*Update - I just got back from my own Doc here in Atlanta and his diagnosis is actually a mild tear to my "Lumbar Erector Spinae muscles" on the right side. He says it is a common injury caused by bending over at the waist and then twisting sharply when the muscles are at full extension. I have to keep icing my back and try to minimize stretching it. I do have some movement exercises to do every hour, so at least I have something to do. I can walk, but no running for at least 10 more days. I can try out swimming and riding this coming Sunday and just respond accordingly if I have any pain. When I got home from the doctor I of course googled "Lumbar Erector Injury" and most of the search returns were to forum discussions about crossfit and weight lifting. That sounds about right.
Last updated: 2012-11-20 12:00 AM
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Reader's Digest Condensed Version:
Longer Boring Version:
About two weeks before the race two of our very best life-long friends (Joy and Steve) decided to come up with us to spectate, which was really exciting for us - Ironman can be a long day day and there is nothing like having friends and family there to cheer you on. We flew into Albany on Wednesday Afternoon, jumped into the rental van and headed straight up to Lake Placid. We quickly checked into the Mirror Lake Inn and grabbed a late dinner at the Cottage across the street. Afterward we took a leisurely stroll down to the oval - it was really quiet out as not many racers where in town. The proverbial "calm before the storm" that would begin rolling in on Thursday.
Up early on Thursday, and went down to check-in first thing. Then a loop around the swim course in the afternoon. The water temp was 72 degrees and I wore my sleeveless Desoto top, which was just fine. We had another swim scheduled on Saturday morning, and as the lake temperature was supposed to keep falling I planned on trying out my long sleeve top then. We had lunch at the Brewery and met up with James and Stacy for dinner. James and I met briefly last year for a swim, but it was really nice to get to spend more time with both him and Stacy this go-round. We had a great time with them.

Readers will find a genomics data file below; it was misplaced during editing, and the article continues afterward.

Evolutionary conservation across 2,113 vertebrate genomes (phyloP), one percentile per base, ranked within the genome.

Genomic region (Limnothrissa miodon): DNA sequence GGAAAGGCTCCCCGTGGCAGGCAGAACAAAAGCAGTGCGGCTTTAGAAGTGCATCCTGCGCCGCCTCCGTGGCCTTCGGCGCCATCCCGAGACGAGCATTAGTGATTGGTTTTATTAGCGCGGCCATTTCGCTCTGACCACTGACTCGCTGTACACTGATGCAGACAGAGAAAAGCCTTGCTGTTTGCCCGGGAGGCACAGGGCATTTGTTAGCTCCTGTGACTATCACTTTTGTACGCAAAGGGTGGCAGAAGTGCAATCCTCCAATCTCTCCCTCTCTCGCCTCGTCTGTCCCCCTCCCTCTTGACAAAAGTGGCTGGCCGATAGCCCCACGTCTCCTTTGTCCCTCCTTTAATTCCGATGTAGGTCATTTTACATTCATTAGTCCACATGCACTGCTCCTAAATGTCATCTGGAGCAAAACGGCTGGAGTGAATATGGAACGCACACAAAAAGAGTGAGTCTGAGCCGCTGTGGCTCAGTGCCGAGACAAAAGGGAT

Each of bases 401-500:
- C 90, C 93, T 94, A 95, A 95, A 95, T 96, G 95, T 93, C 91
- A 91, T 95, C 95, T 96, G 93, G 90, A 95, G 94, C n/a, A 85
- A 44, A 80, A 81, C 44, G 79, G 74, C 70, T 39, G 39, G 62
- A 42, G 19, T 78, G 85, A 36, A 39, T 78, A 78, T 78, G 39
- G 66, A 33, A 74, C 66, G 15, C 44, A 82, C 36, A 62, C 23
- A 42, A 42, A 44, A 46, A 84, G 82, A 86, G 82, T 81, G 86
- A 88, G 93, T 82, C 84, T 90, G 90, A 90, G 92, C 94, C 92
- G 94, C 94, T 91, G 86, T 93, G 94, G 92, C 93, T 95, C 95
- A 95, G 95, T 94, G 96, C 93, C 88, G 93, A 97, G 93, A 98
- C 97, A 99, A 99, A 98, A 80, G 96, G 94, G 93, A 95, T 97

On Friday we had a short and easy brick of 45 minutes/30 minutes. We rode out of town on the run course, but instead of doing the out and back we looped all the way around to ride up the Bears at the end of the bike course. The effort was low, I felt great, and the weather was awesome. Immediately after the ride we met up with Joy and Steve and they went with us on a lopey little out-and-back run around the back side of the lake. We spent the afternoon hanging out at the hotel's beach right off the swim turn-around and then later that evening the four of us celebrated Jennifer and my anniversary (together for 22 years and married 16!) with a long, luxurious dinner at the Brown Dog Cafe, then another stroll to walk off dinner and dessert.
On Saturday we got up and headed down to the swim start to meet up with the BT folks. We found James, but with the new swim configuration it unexpectedly made it difficult to meet up with folks - we were not smart enough to pick a rally point ahead of time. Klassman and Cornick were evidently both there, but we failed to find them. Ah, well - we will plan better next time. I swam about 20 minutes in my long sleeve top and decided to go with it for race day as the water was a little cooler and I know it is slightly faster from the couple of times I have worn it in shorter races. Afterward we grabbed brunch and then organized all of our race gear and walked it all down to transition. We spent about an hour there re-familiarizing ourselves with the transition details, and then went back to the hotel to put our feet up. For dinner we did our now-traditional visit to Jimmy's 21.
Our alarms went off promptly at 3:30am on Sunday morning, but I was already awake and antsy. I had a quick breakfast and since it was still early I did some light stretching. We walked down to the athlete village arriving right around 5am and quickly got body marked, aired up the tires, and organized all of our last minute stuff. Unlike in years past, this year the bike and run special needs were separated by some distance, so we dropped off our bike stuff first and then said our good byes/good lucks with Steve and Joy and they took our stuff to the run special needs area while we went off to get warmed up. It is awesome to have Sherpas on race day! They actually wound up carrying bags down for several other stressed-out-and-running-late athletes as well.
We got to the starting line and found that due to the new swim start the beach was fenced off and open to athletes only. It was kind of nice as they had a lot of port-o-potties that were available only to racers which made the final stop very speedy.
Shared a final bit of "good luck" time with JT, then we both went in the water for about 5 minutes of warm-up. I easily slipped into my corral in amongst a bunch of folks that were all aiming at 1:05-ish. We were lined up about 15 meters behind the starting arch and only had to wait about 5 more minutes until the pros went off.